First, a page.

Sony // 1998 // 91 Minutes // Rated R
Reviewed by Judge Patrick Naugle // March 19th, 2002
Nothing's more dangerous than a few nice guys...with a little time to kill.
Before Mark Wahlberg became a really big star (we're talkin' before Three Kings and Tim Burton's remake of Planet Of The Apes) he was featured in the Wesley Snipes/John Woo produced action comedy The Big Hit. A relative bomb upon initial release, The Big Hit just didn't seem to gel with audiences expectations. Or, it could be that no one was hyped about seeing a movie co-starring Lou Diamond Phillips (Bats), Bokeem Woodbine (Almost Heroes), and the ever versatile Antonio Sabato, Jr. (uh...anyone ever heard of Karate Rock?). Also starring Elliot Gould (Ocean's 11), Christina Applegate (Don't Tell Mom The Babysitter's Dead) and Lela Rochon (Waiting To Exhale), The Big Hit arrives on DVD as part of Columbia's "Superbit" DVD line.
Poor Melvin Smiley (Wahlberg). All he wants is for people to like him. Of course, that's sort of tough when you're an underworld contract killer. Melvin works with a ragtag group of assassins (Sabato, Jr., Woodbone), plus the pushy Cisco (Phillips) who often takes advantage of Melvin's nice guy image. The group is hired by the menacing Paris (Avery Brooks, Deep Space 9), a crime lord who speaks sharply and carries a big gun. Melvin is engaged to the Jewish and abrasive Pam (Applegate) but has a little fling on the side with Chantel (Rochon), a bitchy woman who is only using Melvin for his money. When Melvin and his cohorts make the decision to kidnap a wealthy Japanese business man's daughter and hold her for ransom, they think they're about to be rolling in the dough. What they don't know is that the young girl is their boss's Goddaughter! Now everyone's sweating bullets as Melvin tries to set things straight before HE'S on the list for the next big hit!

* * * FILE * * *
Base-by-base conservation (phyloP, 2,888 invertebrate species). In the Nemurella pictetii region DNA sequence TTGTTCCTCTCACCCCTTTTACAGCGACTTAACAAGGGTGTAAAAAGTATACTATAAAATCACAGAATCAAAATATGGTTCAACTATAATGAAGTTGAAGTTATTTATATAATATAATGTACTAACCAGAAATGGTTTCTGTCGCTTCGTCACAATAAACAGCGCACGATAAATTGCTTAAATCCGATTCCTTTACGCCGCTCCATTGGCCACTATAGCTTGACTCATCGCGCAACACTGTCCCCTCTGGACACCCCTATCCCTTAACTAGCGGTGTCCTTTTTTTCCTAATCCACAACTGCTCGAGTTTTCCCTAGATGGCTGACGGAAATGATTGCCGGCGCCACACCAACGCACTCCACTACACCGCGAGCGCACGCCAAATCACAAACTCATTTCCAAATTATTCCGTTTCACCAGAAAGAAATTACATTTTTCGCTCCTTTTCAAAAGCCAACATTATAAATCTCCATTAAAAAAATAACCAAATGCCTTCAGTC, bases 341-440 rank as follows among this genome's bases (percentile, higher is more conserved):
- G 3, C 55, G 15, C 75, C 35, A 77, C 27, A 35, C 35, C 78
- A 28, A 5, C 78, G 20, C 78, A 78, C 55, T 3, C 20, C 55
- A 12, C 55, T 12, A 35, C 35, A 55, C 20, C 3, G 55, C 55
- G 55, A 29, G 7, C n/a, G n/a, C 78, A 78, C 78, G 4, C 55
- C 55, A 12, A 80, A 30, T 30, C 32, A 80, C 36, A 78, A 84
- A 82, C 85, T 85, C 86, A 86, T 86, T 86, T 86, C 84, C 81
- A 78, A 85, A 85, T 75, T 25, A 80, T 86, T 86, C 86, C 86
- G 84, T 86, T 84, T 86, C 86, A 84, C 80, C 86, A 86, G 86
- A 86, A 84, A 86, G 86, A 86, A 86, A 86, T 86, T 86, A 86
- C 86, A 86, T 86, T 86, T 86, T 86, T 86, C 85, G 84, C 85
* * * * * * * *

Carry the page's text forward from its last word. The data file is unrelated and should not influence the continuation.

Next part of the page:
The Big Hit is sort of the poor man's Quentin Tarantino/Hong Kong action flick. The fingerprints of Asian filmmaking are all over this movie. There are lots of big shoot outs and slow-motion sequences, absurd action scenes that involve cars falling out of trees, and a fair amount of witty banter that's supposed to produce a "gee wiz, ain't that clever!" response from the audience.
Personally, I didn't find The Big Hit to be neither witty nor clever. I did, however, find it to be very loud. And explosive. There are lots of action sequences in this movie. People seem to die sixteen times, then pop back up to kill again. The Big Hit is the action movie equivalent of a Salvador Dali painting; you sort of know what's happening, but for some reason it still doesn't make much sense. How can a guy be blown up two or three times yet still live? After all, this isn't Friday The 13th Part VI: Jason Lives. This is, supposedly, the real world. As if throwing plausibility out the door wasn't enough, the movie also doesn't know what it wants to be. Is it a comedy? An action movie? A witty dialogue-driven film? A romance? A slapstick farce? It's all of this and more...and none of it comes together as well as it should.